The Hidden Man - Reviews

Daily Telegraph

"If you had to criticise The Hidden Man, you might say it was so slickly done, so mindful of its place in the spy genre and so precocious a feat ("Charles Cumming," the author biography announces, "was born in 1971") that it reads like an invoice to a publisher for a large cheque as much as an actual thriller. But that would be perverse, because it is so entertaining.

The plot might be summed up as "son of Smiley". The two sons of Christopher Keen, a patrician old MI6 hand, inherit a talent for intrigue and some of the dangerous mysteries their father created, relating especially to the West's cack-handed attempts at manipulating the mujahedin during the Russian occupation of Afghanistan. This is the back story: a buried trail leading from Brezhnev almost to September 11. In the foreground are Moscow shenanigans of a more modern kind, concerning gangsterism and money-laundering by the Russian mafia in young London.

It's a compelling mix. The historical part supplies enough Kremlinology for traditionalists, who are also catered for by echoes of the genre's masters. Churning plot reversals and a wintry mood - taxis roll through slush-covered streets - evoke le Carre, while Len Deighton is there in the gnomic force of such sentences as: "A group of waiters, many with grey hair, had gathered near what appeared to be a lectern at the entrance of the restaurant."

On graduation from university, Charles Cumming was talent-spotted by the intelligence services, and spent six months in the MI6 selection process, an experience fictionalised in his well-received debut, A Spy By Nature. Like le Carre and Deighton, he has the confidence to depict intelligence work in a drolly bathetic way. Surveillance operatives are "pavements artists", acronyms like JPEG are sprinkled in, and plot mileage is gained from bureacratic confusions.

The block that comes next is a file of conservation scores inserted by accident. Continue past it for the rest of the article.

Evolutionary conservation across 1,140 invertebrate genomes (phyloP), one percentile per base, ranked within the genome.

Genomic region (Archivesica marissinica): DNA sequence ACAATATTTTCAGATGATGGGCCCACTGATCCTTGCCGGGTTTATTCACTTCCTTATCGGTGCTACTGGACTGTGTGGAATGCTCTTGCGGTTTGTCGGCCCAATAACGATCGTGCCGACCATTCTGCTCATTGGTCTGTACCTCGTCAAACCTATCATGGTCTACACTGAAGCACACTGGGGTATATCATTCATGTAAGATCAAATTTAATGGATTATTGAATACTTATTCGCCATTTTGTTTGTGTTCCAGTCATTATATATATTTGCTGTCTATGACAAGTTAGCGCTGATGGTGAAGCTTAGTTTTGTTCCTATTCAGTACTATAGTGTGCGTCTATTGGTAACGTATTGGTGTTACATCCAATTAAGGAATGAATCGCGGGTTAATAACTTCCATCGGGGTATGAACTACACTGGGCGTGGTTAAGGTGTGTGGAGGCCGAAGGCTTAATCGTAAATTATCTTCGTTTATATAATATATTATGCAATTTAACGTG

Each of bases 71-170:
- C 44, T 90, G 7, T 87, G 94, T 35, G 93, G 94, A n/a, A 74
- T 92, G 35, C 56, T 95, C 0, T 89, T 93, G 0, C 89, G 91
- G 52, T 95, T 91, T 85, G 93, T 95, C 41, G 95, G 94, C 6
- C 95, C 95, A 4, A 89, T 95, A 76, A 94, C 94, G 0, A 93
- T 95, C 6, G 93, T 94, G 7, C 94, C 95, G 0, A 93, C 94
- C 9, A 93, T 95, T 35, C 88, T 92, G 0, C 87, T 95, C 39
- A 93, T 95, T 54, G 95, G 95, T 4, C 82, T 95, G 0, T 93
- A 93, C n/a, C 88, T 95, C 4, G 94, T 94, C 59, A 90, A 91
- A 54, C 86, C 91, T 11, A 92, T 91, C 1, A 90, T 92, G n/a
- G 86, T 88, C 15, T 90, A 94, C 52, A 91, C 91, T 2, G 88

It's the contemporary London element that gives the book its zest, though. The onion domes of Moscow are on the cover, but this is all London - a city of Oxbridge nightclub entrepreneurs in Boden casuals, and hard-eyed female Evening Standard journalists who write about canapes and boy bands.

The human relations are well charted but this is a chilly, cerebral world. Instead of saying "no" to a question, the characters tend to say "not so" in an abstracted way. People "scope" rather than look at each other on meeting. Everybody is closed-off but neurotically hypersensitive, and Cumming is particularly good at those tiny punctuation points of life: during an awkward moment in a Kensington pub, for example, "a soft drinks gun coughs".

The pay-off is gloomily resonant, and confirms that Cumming is a man put on earth to perpetuate the spy thriller. He is also a more sensitive writer than most "literary novelists"."

Literary Review

"Cumming's depiction of contemporary intelligence work makes it sound even shabbier than le Carre's, but his account rings painfully true with its supporting cast, including hard-boiled Evening Standard hackette (one with "an arse so firm you could crack an egg on it") and espionage plotters all prowling greedily through locations, up-market and down. As an entertainment it's rather like watching sharks being fed. Disquieting, brutal, riveting. I hardly dared put the book down. Anything might happen while you're looking the other way."

Mail on Sunday

"Charles Cumming's second book confirms him as an emerging master of the modern spy thriller. Ben and Mark are brothers who share a particularly close fraternal bond because of the callous way in which their father, a former MI6 agent with an appropriately murky past, deserted them during their childhood. When their father reappears after an absence of decades Ben is adamant that he wants nothing to do with him. He relents, only for his father to be murdered on the very night of their meeting. Determined to find out the truth about his death, the brothers soon find themselves out of their depth in the sordid and brutal world of the Russian mafia. Cumming's greatest gifts are his finely tuned ear for dialogue and his ability to fashion real three-dimensional characters with whom the reader can identify."

Sunday Telegraph

"The debt to le Carré is obvious. An ex-M16 spook is murdered by an unidentified assassin, leaving his sons to disinter his former existence as a spy, in search of clues to his killer. It is a classically constructed yarn, in which institutional treachery and acts of personal betrayal are subtly intertwined. But if Cumming is not afraid to pay homage to his mentor, he is thoroughly his own man. The dialogue is bitingly sharp, the characterisation first-class and the mordant attitude towards the intelligence services unmistakable."

Tatler

"A must read"